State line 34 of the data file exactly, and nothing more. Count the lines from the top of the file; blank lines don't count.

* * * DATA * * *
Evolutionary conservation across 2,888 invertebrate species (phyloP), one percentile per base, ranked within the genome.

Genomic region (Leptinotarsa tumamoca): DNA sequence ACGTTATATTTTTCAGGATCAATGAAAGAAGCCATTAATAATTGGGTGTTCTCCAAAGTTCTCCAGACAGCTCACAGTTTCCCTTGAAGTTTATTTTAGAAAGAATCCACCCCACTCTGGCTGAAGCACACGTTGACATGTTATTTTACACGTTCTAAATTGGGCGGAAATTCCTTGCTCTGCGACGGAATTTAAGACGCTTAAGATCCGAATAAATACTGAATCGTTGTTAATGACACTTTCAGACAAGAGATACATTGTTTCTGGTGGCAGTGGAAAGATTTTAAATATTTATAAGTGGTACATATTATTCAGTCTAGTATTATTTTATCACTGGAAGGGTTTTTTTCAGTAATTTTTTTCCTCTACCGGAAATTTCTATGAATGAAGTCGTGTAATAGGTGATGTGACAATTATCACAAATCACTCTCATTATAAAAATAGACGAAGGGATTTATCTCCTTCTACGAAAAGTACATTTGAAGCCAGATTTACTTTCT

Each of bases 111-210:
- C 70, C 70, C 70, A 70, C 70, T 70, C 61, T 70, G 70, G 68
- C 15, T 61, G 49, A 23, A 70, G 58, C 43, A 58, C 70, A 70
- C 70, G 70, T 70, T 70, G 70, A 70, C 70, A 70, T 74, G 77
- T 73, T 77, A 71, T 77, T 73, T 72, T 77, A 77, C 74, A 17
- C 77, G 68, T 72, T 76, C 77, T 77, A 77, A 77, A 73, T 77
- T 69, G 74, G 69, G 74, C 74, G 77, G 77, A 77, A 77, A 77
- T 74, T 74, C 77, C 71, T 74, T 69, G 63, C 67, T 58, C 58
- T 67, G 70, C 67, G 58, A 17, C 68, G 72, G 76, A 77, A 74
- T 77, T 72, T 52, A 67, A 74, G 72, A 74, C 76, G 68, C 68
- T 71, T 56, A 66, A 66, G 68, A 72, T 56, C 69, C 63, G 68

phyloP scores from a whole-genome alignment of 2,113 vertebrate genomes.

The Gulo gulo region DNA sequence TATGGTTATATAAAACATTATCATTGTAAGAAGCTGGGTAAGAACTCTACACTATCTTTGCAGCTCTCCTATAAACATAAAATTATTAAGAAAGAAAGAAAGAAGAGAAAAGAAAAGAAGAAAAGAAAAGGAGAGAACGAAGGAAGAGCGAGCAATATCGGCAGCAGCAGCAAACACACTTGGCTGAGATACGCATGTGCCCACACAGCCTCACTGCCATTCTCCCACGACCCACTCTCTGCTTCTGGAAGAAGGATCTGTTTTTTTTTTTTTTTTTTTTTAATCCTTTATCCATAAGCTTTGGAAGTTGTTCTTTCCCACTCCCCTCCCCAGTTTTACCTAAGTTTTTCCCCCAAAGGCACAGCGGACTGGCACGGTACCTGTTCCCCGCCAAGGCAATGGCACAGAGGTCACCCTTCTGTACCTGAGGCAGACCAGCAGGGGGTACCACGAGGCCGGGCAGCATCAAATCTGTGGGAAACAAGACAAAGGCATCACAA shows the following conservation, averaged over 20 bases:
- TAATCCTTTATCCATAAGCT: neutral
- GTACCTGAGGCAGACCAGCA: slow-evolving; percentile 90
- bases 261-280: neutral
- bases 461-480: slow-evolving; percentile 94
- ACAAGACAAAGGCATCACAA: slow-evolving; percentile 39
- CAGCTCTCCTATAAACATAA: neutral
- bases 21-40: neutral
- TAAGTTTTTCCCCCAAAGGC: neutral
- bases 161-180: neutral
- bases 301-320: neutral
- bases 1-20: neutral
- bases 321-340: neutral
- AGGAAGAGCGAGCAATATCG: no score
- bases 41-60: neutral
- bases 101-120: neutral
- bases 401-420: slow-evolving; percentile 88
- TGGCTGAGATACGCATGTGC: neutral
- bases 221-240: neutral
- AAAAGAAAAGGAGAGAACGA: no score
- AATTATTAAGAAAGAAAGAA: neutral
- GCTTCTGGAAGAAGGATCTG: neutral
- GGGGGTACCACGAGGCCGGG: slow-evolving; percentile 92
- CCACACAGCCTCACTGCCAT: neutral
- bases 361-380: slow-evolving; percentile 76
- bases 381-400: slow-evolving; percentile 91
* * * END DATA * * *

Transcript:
- AAAAGAAAAGGAGAGAACGA: no score